European Union institutions are currently studying the regulatory intervention needed to face liability problems solicited by the use of autonomous artificial agents, whose unforeseeable actions may result in damage for their users or third parties. This paper intends to analyze some of the solutions proposed, by putting in relation – also from a historical perspective – the possibility of widening producers’ or users’ strict liability for actions by artificial agents even when they are not fully predictable and that of extending the status of legal actor to some of these artificial agents, so as to attribute the damaging fact directly to them.
The purpose of this article is to analyse virtual currencies, with specific regard to Bitcoins, in light of a specific human right, the right to privacy. In the first part, this contribution will reflect on the effectiveness of the Fifth European Union Anti-Money Laundering Directive (V AML Directive) in ‘regulating’ the exchange between fiat and virtual currencies for the purpose of anti-money laundering and counter-terrorist financing. In the second part, it will explore whether the General Data Protection Regulation (GDPR) is applicable or not to the virtual currencies network.
This paper analyzes the social effectiveness of fines (sanctions) and awards (liability) where accident risks are influenced by decisions made by both the enterprise and the employees of the enterprise (individuals). The regulator observes a proportion of accidents and the safety decision of the individual can be contractible or non-contractible for the enterprise. All sanction regimes yield the first best, given contractible individual care. The liability regimes, however, produce sub-optimal solutions. Given non-contractible individual care, the combined use of an individual sanction and an enterprise sanction (joint use) produces the first best. The exclusive use of an individual sanction produces the first best if the enterprise does not suffer any direct harm. The exclusive use of an enterprise sanction does not, however, produce the first best. If both decision-makers are solvent and have similar liability probabilities, then individual and enterprise liability do equally well under contractible individual care. Individual liability does, however, best for non-contractible individual care.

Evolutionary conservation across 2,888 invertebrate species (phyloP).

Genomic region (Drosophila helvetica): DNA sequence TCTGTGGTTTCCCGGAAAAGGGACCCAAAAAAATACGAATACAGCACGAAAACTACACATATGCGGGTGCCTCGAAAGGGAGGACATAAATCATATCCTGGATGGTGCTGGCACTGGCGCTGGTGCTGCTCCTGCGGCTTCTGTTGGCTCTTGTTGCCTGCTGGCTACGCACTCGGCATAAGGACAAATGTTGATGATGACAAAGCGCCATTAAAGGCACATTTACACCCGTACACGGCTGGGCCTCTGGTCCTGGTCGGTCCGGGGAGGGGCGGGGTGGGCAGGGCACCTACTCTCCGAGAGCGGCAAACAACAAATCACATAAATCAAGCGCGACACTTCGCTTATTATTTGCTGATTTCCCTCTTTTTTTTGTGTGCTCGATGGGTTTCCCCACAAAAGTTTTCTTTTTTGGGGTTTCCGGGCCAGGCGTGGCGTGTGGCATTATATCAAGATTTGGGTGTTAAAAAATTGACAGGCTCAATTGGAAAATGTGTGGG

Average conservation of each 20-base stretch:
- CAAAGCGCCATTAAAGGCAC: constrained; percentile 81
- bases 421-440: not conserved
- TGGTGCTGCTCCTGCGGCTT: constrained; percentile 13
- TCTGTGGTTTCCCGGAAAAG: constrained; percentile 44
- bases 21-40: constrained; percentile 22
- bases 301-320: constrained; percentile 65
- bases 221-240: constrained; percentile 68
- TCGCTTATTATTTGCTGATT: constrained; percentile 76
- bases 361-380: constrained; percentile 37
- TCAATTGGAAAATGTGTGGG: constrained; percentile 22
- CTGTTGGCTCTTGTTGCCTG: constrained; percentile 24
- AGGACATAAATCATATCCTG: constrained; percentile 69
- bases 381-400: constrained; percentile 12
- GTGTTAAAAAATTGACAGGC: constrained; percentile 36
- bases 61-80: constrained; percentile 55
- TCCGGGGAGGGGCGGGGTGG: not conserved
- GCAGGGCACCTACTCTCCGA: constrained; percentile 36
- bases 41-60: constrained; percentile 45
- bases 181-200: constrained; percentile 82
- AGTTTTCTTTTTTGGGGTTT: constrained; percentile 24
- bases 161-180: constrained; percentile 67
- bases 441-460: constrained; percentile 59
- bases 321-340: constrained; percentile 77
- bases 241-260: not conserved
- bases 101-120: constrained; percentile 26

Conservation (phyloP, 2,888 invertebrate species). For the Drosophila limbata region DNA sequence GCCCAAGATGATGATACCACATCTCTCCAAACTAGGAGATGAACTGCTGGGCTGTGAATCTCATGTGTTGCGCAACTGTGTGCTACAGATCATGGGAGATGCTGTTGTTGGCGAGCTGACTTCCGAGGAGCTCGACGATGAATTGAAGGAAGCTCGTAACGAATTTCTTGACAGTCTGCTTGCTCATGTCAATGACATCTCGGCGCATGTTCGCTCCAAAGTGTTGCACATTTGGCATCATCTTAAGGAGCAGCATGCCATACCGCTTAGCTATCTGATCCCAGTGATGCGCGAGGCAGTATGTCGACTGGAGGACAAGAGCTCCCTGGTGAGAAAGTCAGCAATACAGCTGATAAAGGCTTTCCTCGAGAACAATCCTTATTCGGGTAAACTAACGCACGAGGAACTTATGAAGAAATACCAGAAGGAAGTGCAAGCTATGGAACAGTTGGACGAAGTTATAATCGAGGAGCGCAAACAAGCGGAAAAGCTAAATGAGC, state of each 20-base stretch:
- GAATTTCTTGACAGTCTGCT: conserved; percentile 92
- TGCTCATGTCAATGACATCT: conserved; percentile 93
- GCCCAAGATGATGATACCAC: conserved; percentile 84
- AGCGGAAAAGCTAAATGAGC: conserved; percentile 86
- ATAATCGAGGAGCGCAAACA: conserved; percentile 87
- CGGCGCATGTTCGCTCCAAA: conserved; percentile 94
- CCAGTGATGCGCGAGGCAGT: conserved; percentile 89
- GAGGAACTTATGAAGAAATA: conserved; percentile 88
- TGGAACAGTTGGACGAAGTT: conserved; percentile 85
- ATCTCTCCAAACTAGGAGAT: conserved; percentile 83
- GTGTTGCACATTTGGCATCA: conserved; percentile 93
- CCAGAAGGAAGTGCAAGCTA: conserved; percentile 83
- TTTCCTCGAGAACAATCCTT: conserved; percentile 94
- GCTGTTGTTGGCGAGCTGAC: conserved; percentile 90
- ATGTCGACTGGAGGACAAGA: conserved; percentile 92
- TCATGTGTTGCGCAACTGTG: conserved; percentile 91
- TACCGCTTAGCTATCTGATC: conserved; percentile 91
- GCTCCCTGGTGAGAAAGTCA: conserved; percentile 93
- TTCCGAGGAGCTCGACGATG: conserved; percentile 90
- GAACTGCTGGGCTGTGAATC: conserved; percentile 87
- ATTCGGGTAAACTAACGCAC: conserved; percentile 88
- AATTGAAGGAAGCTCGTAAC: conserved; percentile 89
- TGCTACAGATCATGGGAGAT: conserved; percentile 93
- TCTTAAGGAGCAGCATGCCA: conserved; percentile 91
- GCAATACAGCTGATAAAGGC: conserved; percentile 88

When parties are risk-averse and therefore take out insurance, the efficiency of a tort rule depends on how well the insurance contracts govern incentives, risk allocation and transaction costs under the rule. This article presents two overlooked or discarded advantages of the rule of negligence over strict liability, which appear when insurance contracts are incomplete due to ex-ante transaction or ex-post verification costs. One advantage arises because of a legal impediment under strict liability: insurers cannot exempt coverage for all acts of simple negligence. Instead, the insurer must, at a cost, precisely specify each act for which coverage is excluded. Such specification can be prohibitively costly when there are many acts and many contingencies. These transaction costs, or the inefficient risk allocation associated with a deductible, are avoided under the negligence rule, where under idealized conditions the injurer can simply take due care and need not take out insurance. The other advantage of the negligence rule is that it provides incentives for the victim to bring forward information about the injurer’s acts. The victim has little incentive to convey such information under strict liability, whereas the victim’s insurer may elicit it, e. g. by not covering the victim’s loss fully.